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High Level Exposure of Beryllium Linked to Beryllium Disease

Beryllium is a lightweight, heat-resistant metal that is used in the aerospace, nuclear, and manufacturing industries. It is also present in a number of consumer products including dental appliances, wheel chairs, sports equipment, and electronic devices. Beryllium may be useful in a wide-range of industries and settings, but it is also known to cause chronic lung ailments in workers.

WHAT IS BERYLLIUM DISEASE?

When a person is exposed to high levels of beryllium through dust or fumes, they may develop beryllium disease, an ailment that primarily affects the lungs. Beryllium disease has two forms: acute and chronic. The acute form is now rare due to the regulations put forth by workplaces to prevent large quantities of the hazardous chemical from being released into the air. According to the Cleveland Clinic, of those working around beryllium, around 10 percent get sensitized to the metal, and approximately half of those people progress to develop chronic beryllium disease (CBD, or berylliosis).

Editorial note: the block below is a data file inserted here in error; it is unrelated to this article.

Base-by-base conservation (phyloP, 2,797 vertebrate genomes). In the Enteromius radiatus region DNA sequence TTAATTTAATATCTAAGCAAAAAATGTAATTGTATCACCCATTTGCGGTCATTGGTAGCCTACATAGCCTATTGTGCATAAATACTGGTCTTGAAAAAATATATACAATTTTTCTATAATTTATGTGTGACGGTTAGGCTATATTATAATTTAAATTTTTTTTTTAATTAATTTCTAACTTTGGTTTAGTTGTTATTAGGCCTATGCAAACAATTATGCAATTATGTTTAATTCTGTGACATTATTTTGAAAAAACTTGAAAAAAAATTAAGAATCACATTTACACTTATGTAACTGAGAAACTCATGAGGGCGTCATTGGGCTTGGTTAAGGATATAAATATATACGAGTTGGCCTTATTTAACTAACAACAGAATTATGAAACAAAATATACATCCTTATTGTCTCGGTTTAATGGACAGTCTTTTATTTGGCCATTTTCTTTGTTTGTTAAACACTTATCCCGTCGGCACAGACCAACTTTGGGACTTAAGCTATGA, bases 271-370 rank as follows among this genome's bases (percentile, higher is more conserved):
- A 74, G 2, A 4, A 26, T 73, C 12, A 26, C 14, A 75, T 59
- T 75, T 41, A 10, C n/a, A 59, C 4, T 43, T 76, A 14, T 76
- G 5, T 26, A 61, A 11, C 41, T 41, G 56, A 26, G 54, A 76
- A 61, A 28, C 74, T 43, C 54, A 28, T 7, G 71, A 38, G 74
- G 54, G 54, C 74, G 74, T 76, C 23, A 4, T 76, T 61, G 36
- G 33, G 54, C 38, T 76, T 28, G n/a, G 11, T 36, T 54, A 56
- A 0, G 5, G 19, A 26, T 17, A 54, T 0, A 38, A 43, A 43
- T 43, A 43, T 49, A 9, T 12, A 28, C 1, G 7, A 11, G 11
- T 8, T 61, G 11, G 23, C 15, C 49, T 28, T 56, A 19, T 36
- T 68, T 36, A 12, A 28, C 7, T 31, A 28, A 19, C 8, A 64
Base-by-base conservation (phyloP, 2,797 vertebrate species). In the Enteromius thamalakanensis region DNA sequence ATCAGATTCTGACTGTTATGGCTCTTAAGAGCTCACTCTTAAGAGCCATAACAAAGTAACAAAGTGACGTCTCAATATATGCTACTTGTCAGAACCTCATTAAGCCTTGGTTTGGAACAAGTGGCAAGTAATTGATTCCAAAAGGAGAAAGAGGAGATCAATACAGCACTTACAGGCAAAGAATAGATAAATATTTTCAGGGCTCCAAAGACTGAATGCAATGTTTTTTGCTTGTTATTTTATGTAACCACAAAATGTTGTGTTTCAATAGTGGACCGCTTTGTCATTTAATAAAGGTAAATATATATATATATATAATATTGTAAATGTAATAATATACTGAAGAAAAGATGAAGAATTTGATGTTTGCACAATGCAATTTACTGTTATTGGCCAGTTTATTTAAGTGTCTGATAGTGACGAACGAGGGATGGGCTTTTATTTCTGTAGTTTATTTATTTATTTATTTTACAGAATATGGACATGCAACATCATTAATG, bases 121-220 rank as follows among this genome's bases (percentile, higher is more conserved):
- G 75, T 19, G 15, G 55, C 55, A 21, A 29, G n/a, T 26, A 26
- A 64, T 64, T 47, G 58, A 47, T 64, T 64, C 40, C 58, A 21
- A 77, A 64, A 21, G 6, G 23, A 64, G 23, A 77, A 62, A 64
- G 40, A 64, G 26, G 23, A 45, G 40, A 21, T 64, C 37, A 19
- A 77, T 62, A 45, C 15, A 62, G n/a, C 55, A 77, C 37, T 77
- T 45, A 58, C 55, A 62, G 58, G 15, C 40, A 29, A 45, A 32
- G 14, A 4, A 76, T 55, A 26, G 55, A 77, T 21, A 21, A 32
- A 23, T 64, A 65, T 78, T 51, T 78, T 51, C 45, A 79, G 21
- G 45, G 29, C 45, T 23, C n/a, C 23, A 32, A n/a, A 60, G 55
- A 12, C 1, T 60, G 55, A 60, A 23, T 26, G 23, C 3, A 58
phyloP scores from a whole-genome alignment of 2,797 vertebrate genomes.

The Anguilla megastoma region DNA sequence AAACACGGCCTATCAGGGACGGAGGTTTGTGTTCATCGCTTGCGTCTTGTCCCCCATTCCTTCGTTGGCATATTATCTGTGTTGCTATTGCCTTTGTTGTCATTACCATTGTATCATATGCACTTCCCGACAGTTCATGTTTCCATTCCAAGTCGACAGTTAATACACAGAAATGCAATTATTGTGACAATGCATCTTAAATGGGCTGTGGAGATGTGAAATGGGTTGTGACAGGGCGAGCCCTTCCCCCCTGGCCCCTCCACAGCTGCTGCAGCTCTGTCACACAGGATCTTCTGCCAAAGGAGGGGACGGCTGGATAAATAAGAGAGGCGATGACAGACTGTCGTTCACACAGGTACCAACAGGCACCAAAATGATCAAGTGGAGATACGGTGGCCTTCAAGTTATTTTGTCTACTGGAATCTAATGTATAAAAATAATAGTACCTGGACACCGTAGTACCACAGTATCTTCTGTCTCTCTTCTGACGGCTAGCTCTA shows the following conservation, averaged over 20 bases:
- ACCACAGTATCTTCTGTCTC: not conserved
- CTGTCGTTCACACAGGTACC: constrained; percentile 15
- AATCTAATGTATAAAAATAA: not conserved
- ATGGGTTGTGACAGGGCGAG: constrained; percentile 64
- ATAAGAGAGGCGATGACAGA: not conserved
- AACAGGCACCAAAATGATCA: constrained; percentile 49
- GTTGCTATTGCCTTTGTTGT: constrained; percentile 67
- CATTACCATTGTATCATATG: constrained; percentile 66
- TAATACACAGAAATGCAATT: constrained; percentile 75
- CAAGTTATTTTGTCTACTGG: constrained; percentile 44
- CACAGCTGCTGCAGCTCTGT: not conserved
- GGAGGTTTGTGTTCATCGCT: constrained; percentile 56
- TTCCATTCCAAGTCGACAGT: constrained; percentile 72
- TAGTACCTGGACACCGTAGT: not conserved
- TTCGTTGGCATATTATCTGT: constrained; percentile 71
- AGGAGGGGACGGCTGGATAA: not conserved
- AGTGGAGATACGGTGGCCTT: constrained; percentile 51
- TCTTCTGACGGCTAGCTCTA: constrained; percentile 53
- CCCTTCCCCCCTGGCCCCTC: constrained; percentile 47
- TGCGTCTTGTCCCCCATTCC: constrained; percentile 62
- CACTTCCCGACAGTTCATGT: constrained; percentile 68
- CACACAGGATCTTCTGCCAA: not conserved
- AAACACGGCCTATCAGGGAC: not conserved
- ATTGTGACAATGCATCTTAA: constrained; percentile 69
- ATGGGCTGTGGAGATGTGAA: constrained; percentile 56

Beryllium disease may be difficult to diagnose because its symptoms, which mimic those of pneumonia, can sometimes take thirty years or more to appear after exposure. Signs and symptoms of beryllium disease include:

  • Skin rash
  • Weight loss
  • Anorexia
  • Heart disease
  • Heart enlargement
  • Lung cancer

BERYLLIUM IN THE WORKPLACE

The most common source of beryllium exposure is through a working atmosphere. The Occupational Safety and Health Administration (OSHA) lists the following industries as those in which workers are most susceptible to beryllium exposure and illness:

  • Metal working (pure beryllium, copper and aluminum alloys, jet brake pads, aerospace components)
  • Ceramic manufacturing (semi-conductor chips, ignition modules, crucibles, jet engine blades, rocket covers)
  • Electronic applications (transistors, heat sinks, x-ray windows)
  • Atomic energy applications (heat shields, nuclear reactors, nuclear weapons)
  • Laboratory work (research and development, metallurgy, chemistry)
  • Extraction (ore and scrap metal)
  • Dental alloy production (crowns, bridges, dental plates)
  • Sporting goods manufacturing (golf clubs, bicycle frames)

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